You are dealing with three issues in this question.
Will you meet the requirements of the loan? Many mortgages require that you within a short timeline make the property your principal residence. They don't want you to turn it into a rental property. They don't want it to be a vacation home.
So one don't rent it out. Transfer all your identity to the property. I doubt that they will ask you to prove you are spending x nights a month there.
Some states did/do have programs for mortgage assistance (lower rates or lower down payments), if you are using one of those programs make sure you meet the requirements of the program.
Pennsylvania will want a chunk of income taxes from you. New York will want a chunk of taxes from you. New York will claim the taxes because you work in the state. NYC will also want a share. The good news is that PA will credit you for the taxes you pay to NY. So it might not cause a real change in your state income tax situation. But you will now be filing tax forms in both states.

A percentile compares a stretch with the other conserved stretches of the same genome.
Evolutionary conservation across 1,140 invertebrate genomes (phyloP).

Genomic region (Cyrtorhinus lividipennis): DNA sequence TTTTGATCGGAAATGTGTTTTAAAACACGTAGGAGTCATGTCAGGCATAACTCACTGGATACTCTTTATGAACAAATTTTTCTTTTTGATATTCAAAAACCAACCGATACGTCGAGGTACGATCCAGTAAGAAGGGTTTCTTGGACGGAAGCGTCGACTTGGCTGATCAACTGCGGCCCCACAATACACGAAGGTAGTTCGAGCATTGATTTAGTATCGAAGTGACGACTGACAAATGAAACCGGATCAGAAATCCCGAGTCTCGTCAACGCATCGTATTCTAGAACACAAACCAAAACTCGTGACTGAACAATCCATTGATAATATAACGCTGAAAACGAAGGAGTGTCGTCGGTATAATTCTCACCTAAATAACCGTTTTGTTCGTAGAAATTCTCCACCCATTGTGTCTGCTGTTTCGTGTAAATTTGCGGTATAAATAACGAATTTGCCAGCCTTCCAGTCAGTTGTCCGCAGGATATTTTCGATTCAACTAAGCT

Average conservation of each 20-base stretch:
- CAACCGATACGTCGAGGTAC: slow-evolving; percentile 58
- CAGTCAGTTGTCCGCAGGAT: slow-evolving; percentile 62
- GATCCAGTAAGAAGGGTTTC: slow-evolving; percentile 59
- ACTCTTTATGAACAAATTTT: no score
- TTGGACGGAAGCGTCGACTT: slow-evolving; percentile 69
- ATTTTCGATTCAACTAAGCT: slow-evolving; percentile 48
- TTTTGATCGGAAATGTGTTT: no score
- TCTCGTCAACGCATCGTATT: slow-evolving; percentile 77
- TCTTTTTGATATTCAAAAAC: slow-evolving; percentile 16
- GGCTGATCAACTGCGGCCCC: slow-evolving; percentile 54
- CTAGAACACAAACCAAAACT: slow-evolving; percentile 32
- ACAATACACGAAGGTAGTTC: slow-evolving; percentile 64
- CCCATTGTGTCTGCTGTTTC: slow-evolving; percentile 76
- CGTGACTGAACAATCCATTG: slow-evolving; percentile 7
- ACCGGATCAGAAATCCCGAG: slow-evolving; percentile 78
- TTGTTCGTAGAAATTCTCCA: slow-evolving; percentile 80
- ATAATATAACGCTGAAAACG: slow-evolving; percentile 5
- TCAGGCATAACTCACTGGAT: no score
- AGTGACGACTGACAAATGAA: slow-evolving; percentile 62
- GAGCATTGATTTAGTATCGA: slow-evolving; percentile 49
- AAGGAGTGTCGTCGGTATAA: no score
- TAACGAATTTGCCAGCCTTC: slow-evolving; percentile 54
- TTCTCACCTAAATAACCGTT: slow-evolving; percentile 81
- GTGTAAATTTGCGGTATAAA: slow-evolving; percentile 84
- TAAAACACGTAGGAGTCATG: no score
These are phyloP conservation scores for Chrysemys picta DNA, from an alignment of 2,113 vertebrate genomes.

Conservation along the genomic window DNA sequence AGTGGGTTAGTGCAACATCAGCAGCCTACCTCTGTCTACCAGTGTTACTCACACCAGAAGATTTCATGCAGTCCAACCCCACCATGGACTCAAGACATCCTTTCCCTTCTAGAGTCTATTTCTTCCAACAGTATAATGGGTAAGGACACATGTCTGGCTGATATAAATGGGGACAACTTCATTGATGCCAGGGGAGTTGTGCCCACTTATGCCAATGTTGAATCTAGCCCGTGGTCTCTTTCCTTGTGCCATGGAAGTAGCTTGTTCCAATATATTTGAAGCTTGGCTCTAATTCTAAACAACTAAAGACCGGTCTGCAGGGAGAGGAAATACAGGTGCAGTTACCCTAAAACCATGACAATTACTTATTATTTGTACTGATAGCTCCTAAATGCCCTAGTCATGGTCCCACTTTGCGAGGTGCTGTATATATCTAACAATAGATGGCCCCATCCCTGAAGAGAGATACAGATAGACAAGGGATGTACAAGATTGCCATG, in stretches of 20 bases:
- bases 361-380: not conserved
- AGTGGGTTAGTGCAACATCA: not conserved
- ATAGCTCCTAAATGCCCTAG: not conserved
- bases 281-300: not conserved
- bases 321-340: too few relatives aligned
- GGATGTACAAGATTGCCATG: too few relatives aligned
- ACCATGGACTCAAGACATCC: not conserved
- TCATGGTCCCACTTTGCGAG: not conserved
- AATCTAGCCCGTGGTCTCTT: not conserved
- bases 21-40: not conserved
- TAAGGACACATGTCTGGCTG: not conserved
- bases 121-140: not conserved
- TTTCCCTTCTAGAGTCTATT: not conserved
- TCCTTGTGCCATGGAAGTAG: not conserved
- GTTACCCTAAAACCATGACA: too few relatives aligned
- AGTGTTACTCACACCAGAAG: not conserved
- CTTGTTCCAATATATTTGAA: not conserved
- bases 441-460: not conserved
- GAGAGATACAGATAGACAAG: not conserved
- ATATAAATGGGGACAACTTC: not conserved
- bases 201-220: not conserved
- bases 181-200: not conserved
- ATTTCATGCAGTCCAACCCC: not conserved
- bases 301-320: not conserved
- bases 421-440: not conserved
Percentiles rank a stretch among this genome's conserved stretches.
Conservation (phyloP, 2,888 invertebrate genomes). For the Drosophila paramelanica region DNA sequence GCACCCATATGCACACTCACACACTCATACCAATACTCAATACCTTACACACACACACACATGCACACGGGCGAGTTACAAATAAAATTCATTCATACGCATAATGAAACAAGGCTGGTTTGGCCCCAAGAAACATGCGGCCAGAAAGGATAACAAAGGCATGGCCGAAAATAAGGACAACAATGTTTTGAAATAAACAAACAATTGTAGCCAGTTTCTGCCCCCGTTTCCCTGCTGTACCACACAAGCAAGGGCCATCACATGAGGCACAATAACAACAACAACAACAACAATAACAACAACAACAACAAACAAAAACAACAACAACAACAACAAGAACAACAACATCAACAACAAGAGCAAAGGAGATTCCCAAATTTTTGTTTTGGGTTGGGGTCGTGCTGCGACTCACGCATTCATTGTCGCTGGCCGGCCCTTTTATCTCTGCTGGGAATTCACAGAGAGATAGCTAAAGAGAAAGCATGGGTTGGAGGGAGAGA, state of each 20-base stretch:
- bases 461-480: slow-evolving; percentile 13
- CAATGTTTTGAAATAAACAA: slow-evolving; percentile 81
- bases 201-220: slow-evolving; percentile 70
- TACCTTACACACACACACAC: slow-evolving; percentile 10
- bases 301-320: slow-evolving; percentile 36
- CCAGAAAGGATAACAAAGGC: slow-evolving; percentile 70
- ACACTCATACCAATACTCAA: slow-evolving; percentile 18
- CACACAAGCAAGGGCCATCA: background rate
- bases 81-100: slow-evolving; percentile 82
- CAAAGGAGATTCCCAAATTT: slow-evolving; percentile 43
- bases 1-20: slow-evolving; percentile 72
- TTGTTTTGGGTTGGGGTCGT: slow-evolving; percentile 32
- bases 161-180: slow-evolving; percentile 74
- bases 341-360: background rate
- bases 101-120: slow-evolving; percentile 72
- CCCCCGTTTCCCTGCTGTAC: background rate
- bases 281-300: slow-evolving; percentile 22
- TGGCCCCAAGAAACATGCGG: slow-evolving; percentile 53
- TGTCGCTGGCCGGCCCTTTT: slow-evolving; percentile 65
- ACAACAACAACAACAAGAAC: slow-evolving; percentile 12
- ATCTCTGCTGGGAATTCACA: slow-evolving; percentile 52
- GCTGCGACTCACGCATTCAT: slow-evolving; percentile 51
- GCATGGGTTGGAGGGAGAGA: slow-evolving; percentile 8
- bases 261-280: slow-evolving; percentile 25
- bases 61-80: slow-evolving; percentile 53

NY taxes you because that is where your work, so your employer will be withholding money from your paycheck and sending it to NY. In some other pairs of states it goes to where you live (DC/MD/VA for example). So the fact that you are a resident of PA, isn't a major issue.
Health insurance can be an issue. If the plan makes you pick from a network of doctors or even specify a specific doctor as your primary care physician you have to determine how this will work when you are 140 miles away from your employer on a regular basis.
Neither of those is an issue for your employer. They don't put your job at risk.
The only way to do that is if there is a job requirement. Must be able to respond to an onsite emergency in 2 hours; must be a resident of state/city/county x. Those types of jobs are rare, but they do exist.